A fake money cash drop has triggered a backlash, with calls for a boycott of The Safety Warehouse and demands for real cash.
One disgusted attendee has started a Change.org petition demanding people with vouchers be paid real money and planned a police complaint, saying vouchers resembling $5 notes were scattered to the crowd in Auckland's Aotea Square.
More than 1000 people gathered in the square at noon yesterday after the company promoted plans to drop $100,000 from the sky.
But chaos erupted when a crowd surged forward to catch fake money shot out of what looked like a gun.
Outraged members of the public, including Levin's John Murphy, called the event a waste of time, and claimed many attendees were from impoverished backgrounds who felt duped.
The company owner, Andrew Thorn, previously said he really did give away $100,000.
But Murphy said attendees only received coupons designed to look like $5 notes.
"I attended the event expecting it to be the highlight of my short Auckland trip, only for it to be a disaster," Murphy said.
He has since initiated a petition, which has more than 280 signatories, demanding The Safety Warehouse convert vouchers dispensed at the event into real cash.
"I know people from outside Auckland who got stranded. Many of us including myself suffered injuries," Murphy added.
"People pushed, shoved and threw themselves over each other in an attempt to get what looked like real money."
He said one person who appeared to be an organiser shared a laughable suggestion that the $5 vouchers could be redeemed for real money at the bank.
Murphy also said he would ask police to investigate if the vouchers could be declared counterfeit notes.
Thorn has not answered his phone or returned a message on Sunday.
But he previously said the company already gave away real money, with fake money discounts on top, and 40,000 coupons printed.
And he said an employee was hospitalised after the crowd grew angry and an object thrown through a company car's rear window smashed glass into his eyes.
A Massey University marketing professor said the company should apologise, and hire a good public relations company to help salvage its reputation.
Prof Malcolm Wright told Radio New Zealand the stunt had breached customers' trust.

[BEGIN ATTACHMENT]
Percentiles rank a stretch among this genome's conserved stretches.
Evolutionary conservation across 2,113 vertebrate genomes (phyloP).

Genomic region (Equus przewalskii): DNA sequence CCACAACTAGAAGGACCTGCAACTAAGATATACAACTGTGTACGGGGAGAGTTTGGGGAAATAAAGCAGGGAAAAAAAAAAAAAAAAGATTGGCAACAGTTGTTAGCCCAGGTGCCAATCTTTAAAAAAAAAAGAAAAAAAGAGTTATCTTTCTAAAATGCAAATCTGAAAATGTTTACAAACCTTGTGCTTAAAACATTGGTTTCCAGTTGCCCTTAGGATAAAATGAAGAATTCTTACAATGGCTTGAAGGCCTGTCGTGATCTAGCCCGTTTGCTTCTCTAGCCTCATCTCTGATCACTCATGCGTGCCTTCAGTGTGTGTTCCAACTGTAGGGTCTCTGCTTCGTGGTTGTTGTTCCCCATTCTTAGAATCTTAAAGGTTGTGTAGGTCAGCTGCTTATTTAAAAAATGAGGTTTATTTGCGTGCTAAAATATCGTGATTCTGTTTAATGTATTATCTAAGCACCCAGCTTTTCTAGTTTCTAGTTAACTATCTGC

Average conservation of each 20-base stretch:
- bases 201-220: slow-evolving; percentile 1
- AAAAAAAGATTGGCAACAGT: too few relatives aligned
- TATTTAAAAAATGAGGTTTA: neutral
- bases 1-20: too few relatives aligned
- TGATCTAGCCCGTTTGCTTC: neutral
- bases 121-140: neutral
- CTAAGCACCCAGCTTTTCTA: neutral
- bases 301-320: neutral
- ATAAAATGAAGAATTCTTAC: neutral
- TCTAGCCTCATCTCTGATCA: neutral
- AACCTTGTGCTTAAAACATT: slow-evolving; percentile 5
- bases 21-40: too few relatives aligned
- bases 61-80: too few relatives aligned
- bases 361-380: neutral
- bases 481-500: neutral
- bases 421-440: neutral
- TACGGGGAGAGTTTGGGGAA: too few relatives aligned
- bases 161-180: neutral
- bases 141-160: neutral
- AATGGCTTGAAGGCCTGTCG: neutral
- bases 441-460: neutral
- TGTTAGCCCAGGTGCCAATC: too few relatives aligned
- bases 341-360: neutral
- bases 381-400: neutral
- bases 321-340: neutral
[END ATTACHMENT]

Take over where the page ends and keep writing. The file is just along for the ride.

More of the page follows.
"I don't think they would have been setting out to deceive, of course they wouldn't have been setting out to deceive. Somebody just oversold it and went a bit far."
But some attendees were furious.
"Wasted my petrol, time and money ... I could have spent the day doing something more productive," a Papakura woman wrote on Murphy's petition.
"Time wasted, babies hurt, scammed all of us, made us look like fools," another signatory said.
Cam Hore wrote: "What a bloody disgrace. Every one who attended this event should be compensated and the company should be fined for misleading people."
Jon Duffy, Consumer NZ chief executive, said any company running a promotion had to ensure it could honour terms of the promotion.
"If the company didn't actually give away $100,000 in cash at this event then they could be in breach of the bait advertising provisions of the Fair Trading Act."
The fair trading law banned anybody from advertising goods or services at a specified price if they did not intend to supply those goods.
"Bait advertising is where you advertise something that's a really good offer to get people in the door, but then don't follow through," Duffy said.
"Once you've got them there, you try and upsell them to something else."
"And we understand that people were getting vouchers with the fake money that was being distributed here that gave them a kind of special deal," Duffy added.
"If that's all that was on offer, then this offer could be misleading. I guess we'll just have to see what plays out."
"I haven't seen the actual money [but] it sounds like the event didn't go the way the company hoped it would."
"And clearly, people didn't get what they thought they were getting."
The event was ostensibly held to thank New Zealanders for their support during the Covid-19 pandemic.
Thorn said he started the Safety Warehouse business through his Christchurch-based company Greenback Capital, to supply workwear, then moved into masks, hand sanitiser and other equipment when the Covid-19 pandemic started.